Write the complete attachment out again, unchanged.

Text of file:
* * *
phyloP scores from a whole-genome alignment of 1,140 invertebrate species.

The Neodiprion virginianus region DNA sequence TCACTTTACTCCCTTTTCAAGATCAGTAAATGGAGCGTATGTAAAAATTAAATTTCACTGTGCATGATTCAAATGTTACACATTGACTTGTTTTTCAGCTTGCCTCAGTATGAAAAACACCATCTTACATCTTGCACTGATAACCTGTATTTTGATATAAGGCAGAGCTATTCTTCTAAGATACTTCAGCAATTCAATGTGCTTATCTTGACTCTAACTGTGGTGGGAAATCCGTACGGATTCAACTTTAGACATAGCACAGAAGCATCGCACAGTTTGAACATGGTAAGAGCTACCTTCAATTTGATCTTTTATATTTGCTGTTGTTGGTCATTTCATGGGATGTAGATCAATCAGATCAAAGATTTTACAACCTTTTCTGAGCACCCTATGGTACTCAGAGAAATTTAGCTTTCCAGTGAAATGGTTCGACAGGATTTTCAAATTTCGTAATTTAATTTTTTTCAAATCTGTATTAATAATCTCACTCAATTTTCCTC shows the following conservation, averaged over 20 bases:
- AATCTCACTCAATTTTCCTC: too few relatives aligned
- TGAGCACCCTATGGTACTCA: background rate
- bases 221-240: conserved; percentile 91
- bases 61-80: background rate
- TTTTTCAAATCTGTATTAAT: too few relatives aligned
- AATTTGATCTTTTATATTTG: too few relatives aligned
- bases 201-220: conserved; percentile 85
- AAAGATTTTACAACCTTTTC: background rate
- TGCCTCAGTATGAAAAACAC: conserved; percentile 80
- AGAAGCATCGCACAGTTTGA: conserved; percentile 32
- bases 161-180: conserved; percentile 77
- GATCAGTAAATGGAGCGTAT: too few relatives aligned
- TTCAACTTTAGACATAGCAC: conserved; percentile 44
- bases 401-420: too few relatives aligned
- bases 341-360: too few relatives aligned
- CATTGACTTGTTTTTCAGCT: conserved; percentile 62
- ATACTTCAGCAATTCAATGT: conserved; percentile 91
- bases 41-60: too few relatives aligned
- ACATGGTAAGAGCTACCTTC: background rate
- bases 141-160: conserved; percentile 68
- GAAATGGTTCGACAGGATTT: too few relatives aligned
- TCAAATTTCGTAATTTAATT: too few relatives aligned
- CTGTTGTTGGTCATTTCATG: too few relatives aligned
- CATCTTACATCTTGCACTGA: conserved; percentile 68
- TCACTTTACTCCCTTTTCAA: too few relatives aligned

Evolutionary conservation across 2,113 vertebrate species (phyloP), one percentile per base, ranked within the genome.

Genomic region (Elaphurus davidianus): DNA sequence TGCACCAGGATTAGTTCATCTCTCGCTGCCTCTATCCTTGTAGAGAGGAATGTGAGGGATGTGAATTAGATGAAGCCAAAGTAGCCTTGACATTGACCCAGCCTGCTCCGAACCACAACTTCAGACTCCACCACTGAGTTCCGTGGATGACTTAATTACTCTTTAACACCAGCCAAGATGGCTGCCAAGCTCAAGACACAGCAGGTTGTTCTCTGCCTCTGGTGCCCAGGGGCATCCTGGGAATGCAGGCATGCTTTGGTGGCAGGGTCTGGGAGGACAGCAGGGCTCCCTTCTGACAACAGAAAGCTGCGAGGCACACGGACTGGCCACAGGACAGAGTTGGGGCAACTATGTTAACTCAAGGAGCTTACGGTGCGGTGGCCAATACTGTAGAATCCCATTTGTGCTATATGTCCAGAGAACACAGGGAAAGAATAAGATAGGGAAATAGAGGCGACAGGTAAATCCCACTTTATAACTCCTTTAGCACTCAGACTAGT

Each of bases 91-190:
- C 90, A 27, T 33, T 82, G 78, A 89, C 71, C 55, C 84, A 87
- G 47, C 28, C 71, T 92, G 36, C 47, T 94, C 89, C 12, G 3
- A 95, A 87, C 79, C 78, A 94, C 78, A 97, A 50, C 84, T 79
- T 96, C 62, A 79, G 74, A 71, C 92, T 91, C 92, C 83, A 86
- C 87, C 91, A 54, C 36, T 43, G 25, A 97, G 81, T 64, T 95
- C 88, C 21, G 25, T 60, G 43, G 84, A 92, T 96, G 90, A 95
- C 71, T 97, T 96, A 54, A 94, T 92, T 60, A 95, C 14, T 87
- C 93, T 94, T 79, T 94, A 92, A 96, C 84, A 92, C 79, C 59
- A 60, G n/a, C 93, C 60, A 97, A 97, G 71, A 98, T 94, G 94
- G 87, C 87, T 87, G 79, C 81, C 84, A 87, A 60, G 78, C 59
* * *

phyloP scores from a whole-genome alignment of 1,140 invertebrate species.

The Neodiprion virginianus region DNA sequence TCACTTTACTCCCTTTTCAAGATCAGTAAATGGAGCGTATGTAAAAATTAAATTTCACTGTGCATGATTCAAATGTTACACATTGACTTGTTTTTCAGCTTGCCTCAGTATGAAAAACACCATCTTACATCTTGCACTGATAACCTGTATTTTGATATAAGGCAGAGCTATTCTTCTAAGATACTTCAGCAATTCAATGTGCTTATCTTGACTCTAACTGTGGTGGGAAATCCGTACGGATTCAACTTTAGACATAGCACAGAAGCATCGCACAGTTTGAACATGGTAAGAGCTACCTTCAATTTGATCTTTTATATTTGCTGTTGTTGGTCATTTCATGGGATGTAGATCAATCAGATCAAAGATTTTACAACCTTTTCTGAGCACCCTATGGTACTCAGAGAAATTTAGCTTTCCAGTGAAATGGTTCGACAGGATTTTCAAATTTCGTAATTTAATTTTTTTCAAATCTGTATTAATAATCTCACTCAATTTTCCTC shows the following conservation, averaged over 20 bases:
- AATCTCACTCAATTTTCCTC: too few relatives aligned
- TGAGCACCCTATGGTACTCA: background rate
- bases 221-240: conserved; percentile 91
- bases 61-80: background rate
- TTTTTCAAATCTGTATTAAT: too few relatives aligned
- AATTTGATCTTTTATATTTG: too few relatives aligned
- bases 201-220: conserved; percentile 85
- AAAGATTTTACAACCTTTTC: background rate
- TGCCTCAGTATGAAAAACAC: conserved; percentile 80
- AGAAGCATCGCACAGTTTGA: conserved; percentile 32
- bases 161-180: conserved; percentile 77
- GATCAGTAAATGGAGCGTAT: too few relatives aligned
- TTCAACTTTAGACATAGCAC: conserved; percentile 44
- bases 401-420: too few relatives aligned
- bases 341-360: too few relatives aligned
- CATTGACTTGTTTTTCAGCT: conserved; percentile 62
- ATACTTCAGCAATTCAATGT: conserved; percentile 91
- bases 41-60: too few relatives aligned
- ACATGGTAAGAGCTACCTTC: background rate
- bases 141-160: conserved; percentile 68
- GAAATGGTTCGACAGGATTT: too few relatives aligned
- TCAAATTTCGTAATTTAATT: too few relatives aligned
- CTGTTGTTGGTCATTTCATG: too few relatives aligned
- CATCTTACATCTTGCACTGA: conserved; percentile 68
- TCACTTTACTCCCTTTTCAA: too few relatives aligned

Evolutionary conservation across 2,113 vertebrate species (phyloP), one percentile per base, ranked within the genome.

Genomic region (Elaphurus davidianus): DNA sequence TGCACCAGGATTAGTTCATCTCTCGCTGCCTCTATCCTTGTAGAGAGGAATGTGAGGGATGTGAATTAGATGAAGCCAAAGTAGCCTTGACATTGACCCAGCCTGCTCCGAACCACAACTTCAGACTCCACCACTGAGTTCCGTGGATGACTTAATTACTCTTTAACACCAGCCAAGATGGCTGCCAAGCTCAAGACACAGCAGGTTGTTCTCTGCCTCTGGTGCCCAGGGGCATCCTGGGAATGCAGGCATGCTTTGGTGGCAGGGTCTGGGAGGACAGCAGGGCTCCCTTCTGACAACAGAAAGCTGCGAGGCACACGGACTGGCCACAGGACAGAGTTGGGGCAACTATGTTAACTCAAGGAGCTTACGGTGCGGTGGCCAATACTGTAGAATCCCATTTGTGCTATATGTCCAGAGAACACAGGGAAAGAATAAGATAGGGAAATAGAGGCGACAGGTAAATCCCACTTTATAACTCCTTTAGCACTCAGACTAGT

Each of bases 91-190:
- C 90, A 27, T 33, T 82, G 78, A 89, C 71, C 55, C 84, A 87
- G 47, C 28, C 71, T 92, G 36, C 47, T 94, C 89, C 12, G 3
- A 95, A 87, C 79, C 78, A 94, C 78, A 97, A 50, C 84, T 79
- T 96, C 62, A 79, G 74, A 71, C 92, T 91, C 92, C 83, A 86
- C 87, C 91, A 54, C 36, T 43, G 25, A 97, G 81, T 64, T 95
- C 88, C 21, G 25, T 60, G 43, G 84, A 92, T 96, G 90, A 95
- C 71, T 97, T 96, A 54, A 94, T 92, T 60, A 95, C 14, T 87
- C 93, T 94, T 79, T 94, A 92, A 96, C 84, A 92, C 79, C 59
- A 60, G n/a, C 93, C 60, A 97, A 97, G 71, A 98, T 94, G 94
- G 87, C 87, T 87, G 79, C 81, C 84, A 87, A 60, G 78, C 59